Adapted from the best-selling novel written by Jojo Moyes, Me Before You is an expectedly tear-jerking romantic drama that despite offering a relatively engaging storyline, might as well have been another Nicholas Sparks-inspired sob-fest, thanks to its inescapably sugary and formulaic structure.

Me Before You tells the story of Louisa 'Lou' Clark (Clarke), who is having trouble securing stable employment in the face of a pressure to earn so that she can keep food on the table for her and her family. After losing her job at a café, Lou – without a single qualification to her name - is offered a position as a caretaker for Will Traynor (Claflin); a privileged young man who, after a horrific accident two years before, is now in a wheelchair, paralyzed from the waist down. 

Unable to deal with their son's deteriorating physical and mental condition, Camilla (McTeer) and Stephen (Dance) hope that his new caretaker will be able to somehow get him out of his rut. Little did they know, of course, that the two, who naturally don't manage to click straight away are soon to fall madly in love.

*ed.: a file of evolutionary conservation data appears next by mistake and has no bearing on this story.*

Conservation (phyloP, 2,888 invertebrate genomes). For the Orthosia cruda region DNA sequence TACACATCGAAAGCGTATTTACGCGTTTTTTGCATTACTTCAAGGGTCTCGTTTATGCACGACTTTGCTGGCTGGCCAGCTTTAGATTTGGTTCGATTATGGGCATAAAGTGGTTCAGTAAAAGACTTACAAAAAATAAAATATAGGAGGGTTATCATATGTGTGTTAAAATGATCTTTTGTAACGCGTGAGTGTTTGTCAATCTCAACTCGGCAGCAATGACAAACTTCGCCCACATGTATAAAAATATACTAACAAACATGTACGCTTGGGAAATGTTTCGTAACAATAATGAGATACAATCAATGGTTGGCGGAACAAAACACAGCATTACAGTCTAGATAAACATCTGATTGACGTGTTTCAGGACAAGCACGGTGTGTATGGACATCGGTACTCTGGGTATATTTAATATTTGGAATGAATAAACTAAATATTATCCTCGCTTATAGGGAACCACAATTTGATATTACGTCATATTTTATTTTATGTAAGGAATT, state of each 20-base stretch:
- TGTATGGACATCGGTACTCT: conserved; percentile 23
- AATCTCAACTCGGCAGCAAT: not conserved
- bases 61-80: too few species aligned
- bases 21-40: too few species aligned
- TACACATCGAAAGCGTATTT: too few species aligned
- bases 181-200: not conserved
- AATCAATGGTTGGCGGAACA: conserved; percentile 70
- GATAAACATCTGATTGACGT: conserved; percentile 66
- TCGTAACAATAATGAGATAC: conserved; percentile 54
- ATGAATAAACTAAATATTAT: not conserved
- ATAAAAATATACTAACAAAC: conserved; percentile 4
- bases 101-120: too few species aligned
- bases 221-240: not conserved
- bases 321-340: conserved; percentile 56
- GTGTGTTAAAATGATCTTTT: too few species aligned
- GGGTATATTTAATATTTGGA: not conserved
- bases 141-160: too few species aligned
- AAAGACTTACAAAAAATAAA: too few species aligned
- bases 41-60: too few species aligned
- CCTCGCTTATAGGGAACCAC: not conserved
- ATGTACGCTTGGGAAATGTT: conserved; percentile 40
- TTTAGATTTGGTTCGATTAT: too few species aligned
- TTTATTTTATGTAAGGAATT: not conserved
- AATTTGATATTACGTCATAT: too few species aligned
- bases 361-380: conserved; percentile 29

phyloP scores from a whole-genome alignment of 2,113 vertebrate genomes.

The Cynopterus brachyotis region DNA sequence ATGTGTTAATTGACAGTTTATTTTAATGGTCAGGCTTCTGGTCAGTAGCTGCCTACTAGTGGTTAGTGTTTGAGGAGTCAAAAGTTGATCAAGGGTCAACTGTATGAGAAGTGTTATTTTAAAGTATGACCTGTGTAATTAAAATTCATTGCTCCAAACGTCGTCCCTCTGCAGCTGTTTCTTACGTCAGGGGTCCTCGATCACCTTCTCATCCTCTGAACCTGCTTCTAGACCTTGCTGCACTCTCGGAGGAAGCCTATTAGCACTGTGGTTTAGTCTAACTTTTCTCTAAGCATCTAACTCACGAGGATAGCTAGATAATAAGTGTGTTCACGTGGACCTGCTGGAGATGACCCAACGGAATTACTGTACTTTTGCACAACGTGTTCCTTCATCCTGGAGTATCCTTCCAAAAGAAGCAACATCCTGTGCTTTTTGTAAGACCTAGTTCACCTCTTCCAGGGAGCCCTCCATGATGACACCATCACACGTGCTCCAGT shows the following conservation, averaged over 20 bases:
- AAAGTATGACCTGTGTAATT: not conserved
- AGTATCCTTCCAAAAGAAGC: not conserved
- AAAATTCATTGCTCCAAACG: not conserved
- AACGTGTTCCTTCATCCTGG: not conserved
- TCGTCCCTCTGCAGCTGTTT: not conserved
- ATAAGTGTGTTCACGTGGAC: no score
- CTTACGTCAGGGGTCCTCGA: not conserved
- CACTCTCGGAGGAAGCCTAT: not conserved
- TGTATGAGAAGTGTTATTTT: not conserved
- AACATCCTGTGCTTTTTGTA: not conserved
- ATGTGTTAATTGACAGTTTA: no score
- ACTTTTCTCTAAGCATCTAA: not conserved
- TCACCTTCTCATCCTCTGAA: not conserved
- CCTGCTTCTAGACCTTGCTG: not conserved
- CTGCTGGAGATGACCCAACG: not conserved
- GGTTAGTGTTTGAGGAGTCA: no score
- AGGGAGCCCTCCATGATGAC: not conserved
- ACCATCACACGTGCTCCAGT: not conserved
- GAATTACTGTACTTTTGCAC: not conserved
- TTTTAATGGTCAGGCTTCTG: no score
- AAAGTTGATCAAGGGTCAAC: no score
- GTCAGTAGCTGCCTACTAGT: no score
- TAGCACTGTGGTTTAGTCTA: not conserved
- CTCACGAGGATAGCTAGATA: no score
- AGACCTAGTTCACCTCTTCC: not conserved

Me Before You is one of those movies that, even though you already have a pretty good idea where the story is headed – and that the initial 'dislike' between the lead characters is only a precursor for better things - you will still sit there invest keen interest in the storyline and wait to see it play out. However, although there's a pleasing familiarity and warmth to the story, there are a number of flaws in Moyes' screenplay that buckle the movie's natural flow and tonal balance. The more dark and dramatic elements of the story, for example, which arrive in the terribly predictable third act, are clumsily built and resolved, resulting in a strong disconnect from the audience and from whatever was shown in the storyline's previous two acts.

Performance wise, both Clark and Claflin make a strong onscreen pair and their blossoming romance, although is as sweet as it needs to be, feels a little forced and unlikely at times. Stepping back from riding her dragons on HBO'S Game of Thrones, Clarke is pleasing as the bubbly misfit who tries really hard to always make the best of things, while Claflin is solid as her pessimistic, angst-ridden opposite.

However, whilst they definitely try to do their best, their characters, just like the screenplay as a whole, rely far too much on the most basic romance clichés to make anything stick.